Shrikrishna Kulkarni's Blog

Shrikrishna Kulkarni's Blog

My Password management Journey

My Password management Journey

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Almost everyone has got accounts on multiple websites, and it's a real pain to secure these accounts with a solid password. This article will share my password evolution and how I protect my data online with robust and easy password management.

Almost everyone evolves in a similar way as I did. I hope this journey helps you to protect your data.

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1) One for all, All for one: When I started using the internet back in 2004, I had the same password for all my accounts. We all know that's not safe. As I started signing up on more and more websites, I realized that having the same password for all of them is like creating a master key for all locks. Anyone with the master key gets access to everything you are trying to protect.

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2) Hard to guess but openly available: I changed my password to make it more complex. I had just updated my passwords with "@123" at the end. But the passwords were still relatable to me. Like my Sister's name, DOB, City I was living in, or the company I used to work for. Most of this information was readily available to the public through my social media accounts. I eventually took that information down, but we will talk about that in a different article. Anyone with the right mindset could have guessed these passwords with multiple attempts. I decided to change again.

3) Unique but common: I started using different passwords. Words that are personally not relatable to me. Remembering a lot of passwords is not fun. I had a set of 4-5 different password that I thought was unique. One of them was "P@ssw0rd". Another one was "dragon@123". I was using these passwords across multiple accounts, so they were still not unique. But it was hard to remember these many unique passwords. I thought these are secure until a google search revealed that these were among the commonly used passwords. If anyone had tried to brute-force into my account with an extensive password list, they would have probably got in. I had to make these passwords more complex.

4) Era of Passphrases: So there was a new trend in the market. People had started using passphrases instead of passwords. These are nothing but long passwords. Here is an example - "IlovePuneCity". Passphrases are hard to guess or hard to brute-force due to their length. I still had a hard time remembering so many unique passphrases. I was using an excel sheet with password protection to store these.

5) Social Auths, Privacy, and dependency: I signed up for over 100 different websites over the years. Remembering these many unique passphrases was not possible. The Excel sheet I was using was hard to maintain and was not very secure. I was signing up with my social accounts instead of providing my email and password. It was just easy to use my Goggle or Facebook account to log in.

Something was bothering me with this setup. I was too dependent on my Google and Facebook accounts to access other websites. I wanted to delete my Facebook account for a long time, but I was stuck as I had used it at too many places. These were also privacy issues. I was unsure what was shared between the websites I had signed up for and the Social account providers I was using (Google, Facebook).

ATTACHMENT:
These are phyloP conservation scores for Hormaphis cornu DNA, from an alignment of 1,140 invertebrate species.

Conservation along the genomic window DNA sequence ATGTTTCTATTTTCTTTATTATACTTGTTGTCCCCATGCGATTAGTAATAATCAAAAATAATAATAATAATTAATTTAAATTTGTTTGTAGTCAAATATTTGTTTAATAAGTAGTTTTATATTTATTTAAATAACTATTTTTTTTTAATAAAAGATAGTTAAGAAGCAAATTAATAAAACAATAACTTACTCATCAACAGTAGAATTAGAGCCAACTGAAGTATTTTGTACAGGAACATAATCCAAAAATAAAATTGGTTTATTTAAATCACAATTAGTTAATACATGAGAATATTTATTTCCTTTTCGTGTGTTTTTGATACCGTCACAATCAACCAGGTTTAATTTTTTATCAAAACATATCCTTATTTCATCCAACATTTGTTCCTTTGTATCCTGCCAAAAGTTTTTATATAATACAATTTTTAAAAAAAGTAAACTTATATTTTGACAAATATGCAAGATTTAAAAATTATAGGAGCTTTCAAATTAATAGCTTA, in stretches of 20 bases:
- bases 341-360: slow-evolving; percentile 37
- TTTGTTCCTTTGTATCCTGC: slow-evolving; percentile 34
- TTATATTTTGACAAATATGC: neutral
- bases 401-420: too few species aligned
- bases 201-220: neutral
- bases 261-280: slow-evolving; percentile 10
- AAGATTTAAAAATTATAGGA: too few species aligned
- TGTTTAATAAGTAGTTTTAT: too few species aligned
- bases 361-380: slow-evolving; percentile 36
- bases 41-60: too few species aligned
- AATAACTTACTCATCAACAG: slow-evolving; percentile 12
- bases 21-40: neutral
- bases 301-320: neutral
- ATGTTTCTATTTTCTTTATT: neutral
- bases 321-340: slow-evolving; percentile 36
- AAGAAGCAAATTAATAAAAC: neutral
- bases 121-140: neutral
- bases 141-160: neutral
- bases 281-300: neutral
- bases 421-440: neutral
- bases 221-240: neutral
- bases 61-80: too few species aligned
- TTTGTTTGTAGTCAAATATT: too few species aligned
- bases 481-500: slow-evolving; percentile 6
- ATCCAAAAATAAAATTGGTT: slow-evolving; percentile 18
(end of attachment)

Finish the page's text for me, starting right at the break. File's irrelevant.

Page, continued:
This setup had too many risks. I had seen people losing access to their Facebook or Google accounts due to some or other issues. It meant losing access to all other websites where they had used that social authentication. Also, it was again a master key - Like using the same password for all accounts. Anyone with access to a google account would access all web apps where you have used google for authentication.

I decided to go back to using the email address and passwords.

6) Password Managers: I started using a password manager. There was no need for me to remember my passwords. I was able to generate solid and complex passwords. Almost like most of my password issues were solved. There was still one problem, I had all my passwords stored in a single database. No matter how encrypted the database is, there is always someone who can crack it. Storing all passwords in one single database was a bad idea. It was suicide if someone gets their hands on it. I still don't trust my password manager to protect my passwords all the way.

7) Divide and conquer: To make it more secure, I started dividing my password. Here is how I did it. I added a passphrase to the solid password generated from the password manager. I never saved the passphrase in the password manager. That was always in my head. This way, even if the password manager is compromised somehow, my passphrase will still save the accounts.

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8) Dynamic passphrase: Instead of adding the same passphrase to the passwords, I started using a dynamic passphrase. The first part of the passphrase was always the same, but the last part contained something unique to the website.

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The journey here has been fascinating—my way of managing the passwords has become more and more robust over the years.

Let me know where you are with your journey. How do you manage your passwords?

 
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